One of the hardest things to do with money in the market, is to hold on for the ride. The easy way out is to simple sell everything and curse the day you thought you could make money in the market. I’m not surprised that some people may feel this way. I think too often, people expect their money to only go up. But after ’08, I wouldn’t blame you for taking your money and going home.
People saw 30%, 40%, even 50% or more losses in less than a year. Something most people never experienced and for some, should never have been in that position. It’s one of the major faults with a 401k. Even though many people have a good understanding of how to invest, there’s even more that don’t, yet are pushed into it blindly by their own retirement plans.
The stock market isn’t built for everyone. To paraphrase Warren Buffett, people who can’t handle a 50% loss in their stock’s value, shouldn’t own stocks. There has to be an emotional disconnect between you and your money. It’s the only way to maintain sanity. But is easier said than done.
When the market collapsed in Oct. ’08 most people eventually took their money and ran. Fear set in, which caused a bigger sell off, causing even more fear, and more selling. Until it finally bottomed in March ’09 with the Dow around 6500. People took the pain all the way down until they couldn’t take it any longer. They finally got out of the market, but it was at the worst time possible. Right near the bottom.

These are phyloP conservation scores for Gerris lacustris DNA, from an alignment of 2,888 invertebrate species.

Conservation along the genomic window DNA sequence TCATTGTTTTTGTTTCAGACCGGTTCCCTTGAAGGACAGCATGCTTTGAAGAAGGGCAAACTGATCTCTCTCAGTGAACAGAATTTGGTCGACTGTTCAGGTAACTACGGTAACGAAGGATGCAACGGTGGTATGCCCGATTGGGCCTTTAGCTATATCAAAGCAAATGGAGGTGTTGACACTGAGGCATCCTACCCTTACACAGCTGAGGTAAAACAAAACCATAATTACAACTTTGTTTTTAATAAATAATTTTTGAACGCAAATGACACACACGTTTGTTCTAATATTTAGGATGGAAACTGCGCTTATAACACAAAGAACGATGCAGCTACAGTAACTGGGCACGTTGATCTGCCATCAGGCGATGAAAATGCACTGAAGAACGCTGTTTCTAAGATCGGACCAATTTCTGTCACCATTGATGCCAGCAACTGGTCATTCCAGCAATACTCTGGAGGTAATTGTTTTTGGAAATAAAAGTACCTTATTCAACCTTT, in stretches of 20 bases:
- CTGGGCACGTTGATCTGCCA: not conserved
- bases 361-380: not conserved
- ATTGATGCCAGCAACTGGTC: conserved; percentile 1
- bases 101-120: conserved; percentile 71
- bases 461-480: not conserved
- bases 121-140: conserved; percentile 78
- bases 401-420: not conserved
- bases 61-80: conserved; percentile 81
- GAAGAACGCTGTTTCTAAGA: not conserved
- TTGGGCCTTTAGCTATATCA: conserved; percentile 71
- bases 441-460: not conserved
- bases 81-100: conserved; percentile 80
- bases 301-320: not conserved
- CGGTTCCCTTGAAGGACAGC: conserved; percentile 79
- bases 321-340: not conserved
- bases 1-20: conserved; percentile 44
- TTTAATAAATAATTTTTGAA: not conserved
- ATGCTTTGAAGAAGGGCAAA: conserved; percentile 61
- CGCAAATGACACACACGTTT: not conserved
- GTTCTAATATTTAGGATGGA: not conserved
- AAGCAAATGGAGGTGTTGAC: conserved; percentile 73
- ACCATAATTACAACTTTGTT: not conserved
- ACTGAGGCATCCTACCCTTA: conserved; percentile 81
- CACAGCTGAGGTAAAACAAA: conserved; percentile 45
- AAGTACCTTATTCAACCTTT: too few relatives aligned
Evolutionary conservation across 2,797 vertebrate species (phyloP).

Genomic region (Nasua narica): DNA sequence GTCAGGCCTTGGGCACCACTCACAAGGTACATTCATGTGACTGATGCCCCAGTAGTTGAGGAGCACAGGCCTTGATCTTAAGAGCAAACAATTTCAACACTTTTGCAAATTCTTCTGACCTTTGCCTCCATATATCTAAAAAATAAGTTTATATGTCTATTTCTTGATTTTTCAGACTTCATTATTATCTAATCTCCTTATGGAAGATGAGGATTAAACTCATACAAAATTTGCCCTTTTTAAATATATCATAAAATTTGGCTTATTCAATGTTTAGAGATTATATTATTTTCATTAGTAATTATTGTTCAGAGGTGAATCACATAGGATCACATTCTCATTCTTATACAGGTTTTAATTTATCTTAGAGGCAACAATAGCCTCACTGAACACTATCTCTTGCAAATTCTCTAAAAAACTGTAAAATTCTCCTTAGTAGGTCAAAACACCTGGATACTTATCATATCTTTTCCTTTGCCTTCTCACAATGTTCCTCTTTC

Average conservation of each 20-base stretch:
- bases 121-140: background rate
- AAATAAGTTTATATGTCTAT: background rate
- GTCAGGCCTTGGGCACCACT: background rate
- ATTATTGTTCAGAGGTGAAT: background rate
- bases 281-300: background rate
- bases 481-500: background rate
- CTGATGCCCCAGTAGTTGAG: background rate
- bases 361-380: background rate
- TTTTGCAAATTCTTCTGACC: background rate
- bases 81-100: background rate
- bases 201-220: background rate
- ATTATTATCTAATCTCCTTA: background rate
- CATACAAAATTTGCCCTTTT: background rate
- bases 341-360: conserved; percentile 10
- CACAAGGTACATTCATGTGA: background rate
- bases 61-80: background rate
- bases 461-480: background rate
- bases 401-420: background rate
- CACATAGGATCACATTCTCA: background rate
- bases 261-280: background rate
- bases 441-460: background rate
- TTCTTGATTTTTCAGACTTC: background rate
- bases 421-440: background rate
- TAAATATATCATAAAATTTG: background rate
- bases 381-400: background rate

Of course it’s easy to say all this a few years after the fact. The whole hindsight thing. But markets correct themselves. Some corrections are small little blips you barely feel, others register an 8.0 on the Richter scale. But corrections happen and are good. They keep the market and investors honest. And they present some of the best buying opportunities.
What was never really discussed during those five months from Oct ’08 to Mar ’09 was what a great buying opportunity it was. Great stocks were going on sale. This wasn’t a blue light special sale. It was a going out of business, everything must go sale. And most people missed it. The few that didn’t, saw deals at the time that turned into a doubling, tripling, quadrupling or more of their money in less than two years.
The good companies were still good investments. The companies weren’t broken, the economy was. The fundamental reasons for investing in them hadn’t changed. The lower their stock prices went, the better investments they became. This was an extreme case in ’08, but it happens during every correction. Good companies become great investment opportunities. If we don’t jump on the doomsayer’s bandwagon, some great money can be made.
What made those few people stay in the market, when it seemed as though the sky was falling? They saw the events in a positive perspective. While everyone else was seeing a glass half empty, their view was a glass half full. It’s the only explanation.